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As with almost everything else, the taxation of leases & rentals varies by state. There are three possibilities. First, in many states, the renter, or lessor, is considered a reseller and therefore buys the item using a resale certificate but must collect the tax on the rental or lease from the renter or lessee. In these states the lease is a taxable transaction. Second, in some states, leases or rentals are not taxable therefore the lessor will be responsible for paying the tax when they buy the item from the supplier. Third, in certain states, the lessor or renter has a choice. They can either:
Assuming you are in the first state where the lease or rental of tangible personal property is taxable there are some significant issues you need to be aware. The first issue is the taxable basis of the lease or rental. In most states the taxable amount includes all items the lessee is required to pay under the terms of the lease or rental agreement. This can include items such as personal property taxes the lessee is obligated to pay under the lease agreement. You must determine the taxable measure. If you sell something to a buyer on a conditional or installment basis and you invoice finance charges on that sale, in most states, the finance charges are not taxable if they are separately stated. However, when you lease or rent the item, the tax is due on the full rental or lease amount including any finance charges that are buried in the lease payment amount.
Another issue that comes into play is the timing of the payment of the tax. What type of lease did you enter into? If you enter into a transaction to lease an item to your customer at the end of which the customer can buy the item for a nominal amount, such as ten dollars, then the true nature of the transaction is not a lease but a sale (capital leases are described in FASB 13 from the AICPA). In this case, the tax is due when the sale is made. If the true nature of the transaction is an operating lease or rental, then the tax is due on each rental or lease payment. In this case the tax is spread over the term of the lease agreement. What if you lease equipment with an operator? Would this be taxable? The answer generally depends on who controls the equipment while it is in use. If the lessor controls the equipment then the transaction is generally considered a sale of a service and if that service is non-taxable the transaction is non-taxable.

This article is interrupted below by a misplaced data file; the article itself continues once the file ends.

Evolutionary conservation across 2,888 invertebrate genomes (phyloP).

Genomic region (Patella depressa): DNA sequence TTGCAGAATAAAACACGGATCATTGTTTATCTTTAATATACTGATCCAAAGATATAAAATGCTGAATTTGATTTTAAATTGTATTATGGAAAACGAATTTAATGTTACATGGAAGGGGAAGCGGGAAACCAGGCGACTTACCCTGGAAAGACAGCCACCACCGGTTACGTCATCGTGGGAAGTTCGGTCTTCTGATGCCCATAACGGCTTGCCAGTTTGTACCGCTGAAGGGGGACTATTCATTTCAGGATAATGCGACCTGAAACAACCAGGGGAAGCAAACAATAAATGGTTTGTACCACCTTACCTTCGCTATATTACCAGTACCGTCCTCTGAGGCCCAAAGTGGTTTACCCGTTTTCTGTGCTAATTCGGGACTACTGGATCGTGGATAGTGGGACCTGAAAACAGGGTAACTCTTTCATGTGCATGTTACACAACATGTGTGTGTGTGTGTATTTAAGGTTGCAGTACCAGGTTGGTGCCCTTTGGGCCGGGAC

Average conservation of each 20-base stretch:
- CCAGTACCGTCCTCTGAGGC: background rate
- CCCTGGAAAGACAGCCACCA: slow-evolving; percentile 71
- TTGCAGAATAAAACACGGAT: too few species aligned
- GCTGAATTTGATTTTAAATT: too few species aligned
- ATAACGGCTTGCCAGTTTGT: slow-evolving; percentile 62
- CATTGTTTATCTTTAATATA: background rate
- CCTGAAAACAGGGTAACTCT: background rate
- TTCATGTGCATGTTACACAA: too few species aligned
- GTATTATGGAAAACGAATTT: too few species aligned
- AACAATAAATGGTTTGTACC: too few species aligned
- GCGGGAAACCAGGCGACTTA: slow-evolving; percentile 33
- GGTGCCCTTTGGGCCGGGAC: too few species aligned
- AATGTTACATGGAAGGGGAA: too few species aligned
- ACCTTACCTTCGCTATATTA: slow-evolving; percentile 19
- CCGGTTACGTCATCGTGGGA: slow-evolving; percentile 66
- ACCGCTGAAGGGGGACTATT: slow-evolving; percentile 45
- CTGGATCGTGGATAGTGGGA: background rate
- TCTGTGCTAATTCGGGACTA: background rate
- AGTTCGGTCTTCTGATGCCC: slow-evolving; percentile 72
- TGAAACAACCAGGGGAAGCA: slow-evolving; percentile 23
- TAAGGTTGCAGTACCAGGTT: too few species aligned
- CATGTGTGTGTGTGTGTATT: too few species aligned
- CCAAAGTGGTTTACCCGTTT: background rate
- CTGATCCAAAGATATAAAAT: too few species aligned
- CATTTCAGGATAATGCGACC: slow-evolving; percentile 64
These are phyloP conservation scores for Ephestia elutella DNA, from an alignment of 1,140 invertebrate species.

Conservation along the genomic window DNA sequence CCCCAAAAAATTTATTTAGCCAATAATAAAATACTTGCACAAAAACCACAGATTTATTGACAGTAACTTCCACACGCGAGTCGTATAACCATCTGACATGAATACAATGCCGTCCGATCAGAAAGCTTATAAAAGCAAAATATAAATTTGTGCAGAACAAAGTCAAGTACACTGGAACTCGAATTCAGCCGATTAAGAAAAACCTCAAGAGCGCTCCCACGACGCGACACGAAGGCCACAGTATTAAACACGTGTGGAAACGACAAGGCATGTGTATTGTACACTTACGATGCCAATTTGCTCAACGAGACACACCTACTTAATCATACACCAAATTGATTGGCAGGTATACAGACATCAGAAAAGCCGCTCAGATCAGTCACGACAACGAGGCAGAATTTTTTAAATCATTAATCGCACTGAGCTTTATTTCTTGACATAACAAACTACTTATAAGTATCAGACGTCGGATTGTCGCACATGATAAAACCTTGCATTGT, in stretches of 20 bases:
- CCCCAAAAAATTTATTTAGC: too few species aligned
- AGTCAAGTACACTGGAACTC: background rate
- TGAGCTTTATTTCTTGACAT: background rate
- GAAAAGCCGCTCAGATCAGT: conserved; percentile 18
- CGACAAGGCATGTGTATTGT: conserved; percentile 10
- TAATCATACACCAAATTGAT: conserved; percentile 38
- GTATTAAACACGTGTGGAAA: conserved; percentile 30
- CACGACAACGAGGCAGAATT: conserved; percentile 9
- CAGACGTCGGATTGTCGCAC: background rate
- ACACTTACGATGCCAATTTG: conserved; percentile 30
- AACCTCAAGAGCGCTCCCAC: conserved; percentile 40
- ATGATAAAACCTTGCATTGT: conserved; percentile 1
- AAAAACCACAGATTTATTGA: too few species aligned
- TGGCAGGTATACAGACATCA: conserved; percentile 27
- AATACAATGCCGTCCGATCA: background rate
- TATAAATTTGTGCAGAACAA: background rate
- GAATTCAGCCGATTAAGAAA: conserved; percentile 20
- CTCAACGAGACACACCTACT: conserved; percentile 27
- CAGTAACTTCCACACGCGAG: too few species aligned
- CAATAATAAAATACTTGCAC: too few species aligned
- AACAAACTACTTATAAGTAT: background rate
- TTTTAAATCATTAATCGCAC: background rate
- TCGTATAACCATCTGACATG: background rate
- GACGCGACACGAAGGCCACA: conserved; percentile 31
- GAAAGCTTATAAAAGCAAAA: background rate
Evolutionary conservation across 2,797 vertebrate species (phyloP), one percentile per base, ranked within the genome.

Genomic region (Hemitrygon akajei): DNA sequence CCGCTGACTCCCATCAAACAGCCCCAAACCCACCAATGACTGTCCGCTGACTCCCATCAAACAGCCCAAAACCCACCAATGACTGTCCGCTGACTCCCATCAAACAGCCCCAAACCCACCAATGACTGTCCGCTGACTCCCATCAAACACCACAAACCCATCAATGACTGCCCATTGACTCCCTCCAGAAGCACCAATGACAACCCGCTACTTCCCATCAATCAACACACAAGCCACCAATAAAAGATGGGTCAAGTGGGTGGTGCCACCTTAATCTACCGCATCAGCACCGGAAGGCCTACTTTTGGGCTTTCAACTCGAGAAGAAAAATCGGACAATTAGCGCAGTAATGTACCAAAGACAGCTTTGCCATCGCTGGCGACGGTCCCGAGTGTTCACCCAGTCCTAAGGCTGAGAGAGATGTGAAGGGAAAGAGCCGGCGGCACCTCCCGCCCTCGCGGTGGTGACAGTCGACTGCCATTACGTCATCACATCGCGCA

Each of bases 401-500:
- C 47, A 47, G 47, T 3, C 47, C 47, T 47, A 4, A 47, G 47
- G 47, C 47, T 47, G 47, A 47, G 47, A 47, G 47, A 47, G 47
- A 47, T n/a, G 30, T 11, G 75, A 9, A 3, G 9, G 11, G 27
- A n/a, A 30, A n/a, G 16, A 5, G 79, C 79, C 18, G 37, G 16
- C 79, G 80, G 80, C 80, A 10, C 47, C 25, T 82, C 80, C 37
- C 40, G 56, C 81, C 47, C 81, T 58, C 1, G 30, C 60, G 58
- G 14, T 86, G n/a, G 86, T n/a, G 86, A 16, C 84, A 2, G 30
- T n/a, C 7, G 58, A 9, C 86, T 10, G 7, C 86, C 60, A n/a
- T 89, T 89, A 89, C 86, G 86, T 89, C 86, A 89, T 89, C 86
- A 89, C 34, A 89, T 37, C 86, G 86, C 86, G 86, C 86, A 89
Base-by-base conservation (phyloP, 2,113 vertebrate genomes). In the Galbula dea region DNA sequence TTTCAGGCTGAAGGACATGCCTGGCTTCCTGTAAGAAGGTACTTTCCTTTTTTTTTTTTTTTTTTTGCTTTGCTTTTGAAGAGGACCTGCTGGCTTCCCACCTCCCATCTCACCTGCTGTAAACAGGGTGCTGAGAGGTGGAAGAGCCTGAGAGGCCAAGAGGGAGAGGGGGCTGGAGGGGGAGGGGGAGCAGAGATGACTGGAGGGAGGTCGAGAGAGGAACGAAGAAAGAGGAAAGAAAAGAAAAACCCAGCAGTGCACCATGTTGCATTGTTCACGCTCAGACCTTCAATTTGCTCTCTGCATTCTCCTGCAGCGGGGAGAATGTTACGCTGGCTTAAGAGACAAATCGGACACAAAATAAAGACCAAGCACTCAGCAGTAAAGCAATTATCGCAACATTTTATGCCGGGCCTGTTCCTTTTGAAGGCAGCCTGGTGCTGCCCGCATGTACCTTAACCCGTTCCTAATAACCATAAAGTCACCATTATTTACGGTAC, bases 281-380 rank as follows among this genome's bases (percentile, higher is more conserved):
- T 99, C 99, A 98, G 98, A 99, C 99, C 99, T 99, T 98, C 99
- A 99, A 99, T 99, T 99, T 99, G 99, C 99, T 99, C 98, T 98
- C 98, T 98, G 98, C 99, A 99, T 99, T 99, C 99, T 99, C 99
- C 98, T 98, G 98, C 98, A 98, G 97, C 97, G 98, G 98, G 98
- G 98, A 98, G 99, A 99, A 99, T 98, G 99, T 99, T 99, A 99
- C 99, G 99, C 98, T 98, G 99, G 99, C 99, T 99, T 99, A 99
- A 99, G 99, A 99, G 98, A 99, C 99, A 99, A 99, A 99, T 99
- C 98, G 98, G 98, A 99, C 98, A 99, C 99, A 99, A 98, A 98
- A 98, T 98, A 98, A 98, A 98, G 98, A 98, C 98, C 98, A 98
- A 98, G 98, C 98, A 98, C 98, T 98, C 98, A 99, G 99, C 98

However, if the lessee controls the equipment, giving the operator instructions and directions in the use of the equipment, then the transaction is considered a lease or rental and is normally taxable, usually including the cost of the operator. As you can see the taxation on leases or rentals varies by states and circumstances. As with practically everything else involving sales and use taxes you must research the state or states where you lease or rent property to determine how they are handled in those states. In doing your research, remember the issues mentioned above.
Feel free to call or e-mail us to discuss any tax issues you may have.
|Last modified on Sat Oct 18 2014 23:40:19 UTC.
|29 February 2024
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